[This article is written by guest contributor and music producer Jamie Hill.]
Okay, quick show of hands. Do any of the following describe you?
* You’ve been working on your record for over a year, and you’re feeling stuck.
* You’re creating your masterwork. It’s special, and it needs more time than average records.
* You’re into your 25th round of mixes. They just need a couple more tweaks!
* You keep hearing different ideas for what the left-hand could be doing in the piano part in the verse of this one song.
* You can’t release this album yet. It’s not perfect yet. But it’s really close!
* You keep thinking you need to change little details. Then a week later you’re changing them back.
* You’ve been working on your record so long that you’ve lost all perspective, and you have no idea how anything really sounds any more.
Does any of this sound familiar? If so, take heart: you’re not alone. Knowing when a recording should be finished is probably the single hardest aspect of producing records.
Now that we all have computers, recording has become to a large degree untethered from constraints of time and budget. We can just keep opening our sessions and tweaking things, in the comfort of our homes, for free and forever. On the (tremendous) up side, this is a truly revolutionary case of putting the means of production squarely in the hands of the proletariat. We all now have access to virtual studios in our laptops that can turn out results that twenty years ago you needed hundreds of thousands of dollars worth of gear to make. Not to mention total recall on session files and mixes. It’s amazing.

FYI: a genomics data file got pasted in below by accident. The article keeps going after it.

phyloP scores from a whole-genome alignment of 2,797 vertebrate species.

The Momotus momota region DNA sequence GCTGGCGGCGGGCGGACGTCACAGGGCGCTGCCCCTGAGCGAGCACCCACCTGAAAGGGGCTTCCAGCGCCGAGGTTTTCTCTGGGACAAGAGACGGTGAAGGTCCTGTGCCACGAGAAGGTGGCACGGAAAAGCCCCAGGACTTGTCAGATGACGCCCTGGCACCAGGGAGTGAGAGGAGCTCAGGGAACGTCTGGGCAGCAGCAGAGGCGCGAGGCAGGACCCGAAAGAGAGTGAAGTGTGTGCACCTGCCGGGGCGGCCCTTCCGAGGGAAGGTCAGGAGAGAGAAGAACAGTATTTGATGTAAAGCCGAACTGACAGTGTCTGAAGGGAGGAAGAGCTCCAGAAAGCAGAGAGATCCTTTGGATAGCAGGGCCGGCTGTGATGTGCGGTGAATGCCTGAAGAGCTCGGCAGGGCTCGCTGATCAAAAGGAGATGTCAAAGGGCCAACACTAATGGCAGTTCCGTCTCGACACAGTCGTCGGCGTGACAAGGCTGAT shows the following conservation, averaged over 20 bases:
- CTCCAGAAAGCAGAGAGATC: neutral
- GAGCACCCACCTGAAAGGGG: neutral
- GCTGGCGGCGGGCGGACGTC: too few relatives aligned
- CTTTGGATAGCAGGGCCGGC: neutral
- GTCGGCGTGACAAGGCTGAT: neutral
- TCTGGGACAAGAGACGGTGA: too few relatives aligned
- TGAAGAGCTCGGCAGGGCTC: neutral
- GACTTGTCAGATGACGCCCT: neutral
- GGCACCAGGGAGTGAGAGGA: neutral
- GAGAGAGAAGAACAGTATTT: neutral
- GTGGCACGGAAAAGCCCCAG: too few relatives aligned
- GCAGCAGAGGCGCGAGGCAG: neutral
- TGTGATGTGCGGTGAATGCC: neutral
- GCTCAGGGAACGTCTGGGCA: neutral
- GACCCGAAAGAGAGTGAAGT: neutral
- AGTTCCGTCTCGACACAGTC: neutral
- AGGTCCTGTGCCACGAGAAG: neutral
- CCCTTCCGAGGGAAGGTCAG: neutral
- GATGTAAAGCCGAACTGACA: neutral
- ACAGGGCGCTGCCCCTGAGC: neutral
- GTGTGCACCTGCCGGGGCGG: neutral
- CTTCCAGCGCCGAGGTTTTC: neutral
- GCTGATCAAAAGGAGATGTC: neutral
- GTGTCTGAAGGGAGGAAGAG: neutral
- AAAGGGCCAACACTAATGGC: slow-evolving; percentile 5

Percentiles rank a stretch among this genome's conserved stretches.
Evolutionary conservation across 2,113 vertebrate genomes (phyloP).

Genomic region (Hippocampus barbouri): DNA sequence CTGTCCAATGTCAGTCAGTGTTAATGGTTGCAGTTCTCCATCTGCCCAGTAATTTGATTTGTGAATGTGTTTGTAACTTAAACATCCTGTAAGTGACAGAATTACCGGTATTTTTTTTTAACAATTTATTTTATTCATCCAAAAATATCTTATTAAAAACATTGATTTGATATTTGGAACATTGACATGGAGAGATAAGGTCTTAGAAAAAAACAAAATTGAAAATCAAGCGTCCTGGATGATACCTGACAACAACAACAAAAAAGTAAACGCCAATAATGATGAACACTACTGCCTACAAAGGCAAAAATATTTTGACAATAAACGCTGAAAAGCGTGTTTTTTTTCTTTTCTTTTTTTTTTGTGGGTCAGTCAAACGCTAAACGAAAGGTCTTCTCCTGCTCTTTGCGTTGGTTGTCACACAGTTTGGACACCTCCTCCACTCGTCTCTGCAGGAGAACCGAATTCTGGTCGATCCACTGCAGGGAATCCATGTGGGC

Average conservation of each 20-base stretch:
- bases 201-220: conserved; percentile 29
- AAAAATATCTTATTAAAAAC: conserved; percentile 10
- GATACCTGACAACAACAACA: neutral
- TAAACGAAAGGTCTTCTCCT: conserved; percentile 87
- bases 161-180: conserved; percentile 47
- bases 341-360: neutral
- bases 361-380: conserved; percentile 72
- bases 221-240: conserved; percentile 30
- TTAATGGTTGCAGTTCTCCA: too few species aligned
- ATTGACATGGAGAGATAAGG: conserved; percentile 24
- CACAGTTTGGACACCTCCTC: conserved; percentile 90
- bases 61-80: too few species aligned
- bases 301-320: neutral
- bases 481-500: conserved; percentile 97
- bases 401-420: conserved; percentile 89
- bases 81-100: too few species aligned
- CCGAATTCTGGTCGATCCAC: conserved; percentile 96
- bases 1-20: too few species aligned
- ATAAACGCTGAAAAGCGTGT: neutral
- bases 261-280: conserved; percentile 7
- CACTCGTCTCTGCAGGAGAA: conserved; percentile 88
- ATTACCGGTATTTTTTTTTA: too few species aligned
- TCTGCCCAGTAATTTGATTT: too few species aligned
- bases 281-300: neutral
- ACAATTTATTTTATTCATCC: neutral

On the (also tremendous) down side, if you don’t have well-developed production instincts, then every song has the potential to be a never-ending rabbit hole of infinite choice. And this is bad, for a bunch of reasons:
* On a purely aesthetic level, I have a strong belief that the strongest recordings serve as snapshots of where the people who made it were at in their lives at a specific moment in time. If you work on a record for too long, you can lose that all-important feeling of zeitgeist.
* You can destroy an interesting recording by over-analyzing it. This is a deceptively simple concept that some people fail to grasp over their entire careers. Read this paragraph again.
* Related: if you keep going back and endlessly revising things, you run an ever-increasing risk of polishing out all the quirks that make your recording unique and interesting. You know when you hear some shiny piece of crap on the radio and it’s so perfect that it’s completely soulless and devoid of any human connection? You don’t want to make that record.
* Your best work is always going to be in front of you. You have to believe that; it’s the essential definition of what it means to be an artist. So, given that: the more time you spend endlessly reworking the record you’re currently working on, the more you’re depriving yourself of the chance to move forward and discover what’s in store for you next. And why would you be purposefully depriving yourself of the chance to progress as an artist?
I sense you nodding in agreement; these things are all indeed bad. So, how do you avoid them? That’s next week’s article.
[Fore more music production advice, check out Part 1, Part 2, Part 3, and Part 4 of this series].
Author Bio: Jamie Hill is an independent record producer, music engineer, and author. He was nominated for Best Producer in the 2014 Independent Music Awards. Hill works across a variety of genres, mostly in the independent and alternative music spaces, with bands such as ArnoCorps, Shannon Curtis, and many more. He has had chart success internationally with Swedish indie-pop favorite Jens Lekman, whose record An Argument With Myself debuted in the Billboard Heatseekers Top 10 in multiple countries.
Originally published at Pyragraph.com.
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[Stop sign picture from Shuttertock.]